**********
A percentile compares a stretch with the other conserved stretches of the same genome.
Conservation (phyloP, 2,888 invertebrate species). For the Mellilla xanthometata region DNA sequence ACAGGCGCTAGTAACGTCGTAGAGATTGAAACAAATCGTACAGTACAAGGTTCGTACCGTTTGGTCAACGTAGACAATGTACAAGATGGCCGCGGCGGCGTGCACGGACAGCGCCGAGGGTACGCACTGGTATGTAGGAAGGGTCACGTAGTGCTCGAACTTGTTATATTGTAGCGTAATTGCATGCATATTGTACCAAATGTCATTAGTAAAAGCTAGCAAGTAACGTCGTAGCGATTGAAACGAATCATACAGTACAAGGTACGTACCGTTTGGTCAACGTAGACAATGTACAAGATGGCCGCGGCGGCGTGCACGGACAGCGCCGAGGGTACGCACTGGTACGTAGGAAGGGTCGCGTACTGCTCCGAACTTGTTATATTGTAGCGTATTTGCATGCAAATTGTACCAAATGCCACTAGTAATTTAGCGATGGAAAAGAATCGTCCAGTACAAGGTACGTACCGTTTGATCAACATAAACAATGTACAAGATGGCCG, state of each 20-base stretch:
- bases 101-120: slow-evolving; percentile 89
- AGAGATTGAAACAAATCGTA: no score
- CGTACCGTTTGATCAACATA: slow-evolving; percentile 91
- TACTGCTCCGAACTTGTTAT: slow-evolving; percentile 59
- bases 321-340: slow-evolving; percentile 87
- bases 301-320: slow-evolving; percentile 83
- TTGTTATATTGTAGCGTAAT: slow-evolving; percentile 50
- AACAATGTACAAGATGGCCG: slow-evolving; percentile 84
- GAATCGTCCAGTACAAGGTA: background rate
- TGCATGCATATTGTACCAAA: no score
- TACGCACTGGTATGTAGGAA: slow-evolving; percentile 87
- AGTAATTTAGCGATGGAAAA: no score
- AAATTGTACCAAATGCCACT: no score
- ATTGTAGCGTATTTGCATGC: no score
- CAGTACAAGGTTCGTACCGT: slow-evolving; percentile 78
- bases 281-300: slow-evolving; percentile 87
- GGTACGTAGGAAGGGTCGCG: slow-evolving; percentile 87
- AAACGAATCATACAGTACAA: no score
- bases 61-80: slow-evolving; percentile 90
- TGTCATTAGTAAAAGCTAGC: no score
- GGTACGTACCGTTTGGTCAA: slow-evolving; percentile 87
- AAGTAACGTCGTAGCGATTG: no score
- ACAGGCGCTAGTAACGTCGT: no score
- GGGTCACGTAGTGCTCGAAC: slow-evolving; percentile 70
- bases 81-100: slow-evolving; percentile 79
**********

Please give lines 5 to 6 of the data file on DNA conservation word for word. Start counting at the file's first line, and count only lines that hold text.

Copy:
- CGTACCGTTTGATCAACATA: slow-evolving; percentile 91
- TACTGCTCCGAACTTGTTAT: slow-evolving; percentile 59